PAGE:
Further, the U.N. is comprised of countries, and its agencies work closely with governments to improve how they serve their citizens. It’s a laudable goal that occasionally backfires when governments have vested interests, Burnham said, such as discounting their own violence or neglect. “Independent assessments of mortality are the gold standard in these situations,” he said. “In public health, you get criticism for numbers people don’t like.”
Gerland fiercely rejected the notion that he and his colleagues are swayed by political opinions. “I am not saying the U.N. is perfect,” he added, “but then why is everyone else missing this situation, too?”
Still, after multiple interviews with Undark, and an editorial calling for aid to CAR in reference to the survey, Gerland and Roberts spoke about it. Gerland then committed to incorporating the study’s findings into the U.N. mortality estimate for CAR in the coming year. To date, however, its 2022 figure remains the same.
Do numbers really matter? Enough that Karume experienced trauma in their pursuit. In 1999, he volunteered to interview people in a survey spearheaded by Roberts, then at an aid organization, the International Rescue Committee, to quantify death as violence flared in eastern Congo. Now known as Africa’s World War, the long-ignored conflict pitted Rwandan forces and their allies against the Congolese government. When an opposition group caught wind of Karume’s work, he said they imprisoned his younger brother for 110 days: “They even tortured him. They removed two teeth.”
The memory still stings but Karume became committed to such harrowing research when he witnessed the world’s response to their surveys revealing that some 2.5 million people had died due to conflict and its aftermath in eastern Congo between 1998 and 2001. Newspapers and policymakers decried the emergency, fueling a wave of international aid and pressure for a peace accord. It helped that the Congolese government publicized the survey results, Karume noted, which advanced their political goals. That would not be true of his survey in CAR.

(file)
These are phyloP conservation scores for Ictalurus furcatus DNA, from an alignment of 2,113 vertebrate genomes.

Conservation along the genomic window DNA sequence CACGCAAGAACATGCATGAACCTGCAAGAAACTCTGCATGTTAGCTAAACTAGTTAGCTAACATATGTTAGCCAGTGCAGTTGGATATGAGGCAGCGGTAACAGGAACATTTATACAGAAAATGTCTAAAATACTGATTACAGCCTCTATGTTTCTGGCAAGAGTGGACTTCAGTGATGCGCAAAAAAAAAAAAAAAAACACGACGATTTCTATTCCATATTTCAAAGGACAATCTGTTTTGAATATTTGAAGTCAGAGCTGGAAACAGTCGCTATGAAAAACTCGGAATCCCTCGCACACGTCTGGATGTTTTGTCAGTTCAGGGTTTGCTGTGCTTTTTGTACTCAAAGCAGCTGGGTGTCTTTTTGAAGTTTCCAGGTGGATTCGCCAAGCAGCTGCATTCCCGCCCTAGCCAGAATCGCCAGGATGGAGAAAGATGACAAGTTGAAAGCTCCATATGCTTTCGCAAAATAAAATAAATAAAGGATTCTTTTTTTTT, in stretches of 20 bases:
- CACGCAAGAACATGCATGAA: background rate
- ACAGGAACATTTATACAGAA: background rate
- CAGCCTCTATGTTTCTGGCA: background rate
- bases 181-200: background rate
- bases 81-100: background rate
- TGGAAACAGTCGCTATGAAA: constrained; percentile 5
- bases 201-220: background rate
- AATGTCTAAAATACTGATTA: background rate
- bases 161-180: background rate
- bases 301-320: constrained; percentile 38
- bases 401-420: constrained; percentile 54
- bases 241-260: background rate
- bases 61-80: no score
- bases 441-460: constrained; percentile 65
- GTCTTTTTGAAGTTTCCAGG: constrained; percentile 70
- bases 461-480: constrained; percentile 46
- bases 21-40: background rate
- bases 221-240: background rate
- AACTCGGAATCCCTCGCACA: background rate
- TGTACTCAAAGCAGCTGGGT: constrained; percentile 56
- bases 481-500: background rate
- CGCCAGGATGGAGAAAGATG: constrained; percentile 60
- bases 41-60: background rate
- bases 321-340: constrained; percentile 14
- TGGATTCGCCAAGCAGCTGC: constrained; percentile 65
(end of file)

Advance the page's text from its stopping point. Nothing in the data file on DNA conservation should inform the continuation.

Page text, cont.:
“This study is shit,” Pierre Somse, the CAR minister of health, said on a phone call with Undark—a raw version of his online statement denouncing the survey in June of 2023. Somse is a doctor and researcher respected in the global health community. He recalled meeting Roberts in Bangui sometime in 2020 or 2021 but said he didn’t hear from Roberts again until the researcher told him about his soon-to-be published survey. Shocked that international researchers proceeded without consent from him or the country’s scientific ethics board, he asked Roberts, “You are publishing a study that I don’t know about?”
Roberts told Somse that the Wagner Group might be partly responsible for a surge in deaths in CAR. That accusation is rooted in bias and not science, Somse explained. As with other government officials, he maintained that the Russians protect CAR from rebel forces. Although Roberts’ survey cannot distinguish Wagner’s effects on mortality, the report nonetheless suggests, “the efforts of the Wagner mercenaries at least contributed to increased difficulties of survival.”
Months after publication, The Sentry referenced this notion in a June 2023 investigation accusing the Wagner Group of state capture in CAR. Reports of human rights violations prompted the U.S. government to sanction gold- and diamond-mining companies in CAR that finance the Wagner Group later that month, and U.S. President Joe Biden moved to exclude CAR from an international trade deal. Somse interprets Roberts’ survey in the context of rising U.S. aggression against nations cooperating with Russia, reminiscent of Cold War politics that made the so-called Third World a pawn in geopolitical wranglings. “Everyone that gets along with Russia is stigmatized,” Somse said. “We are very isolated and blamed. And here, he makes this accusation without any evidence. This blame makes the situation worse.”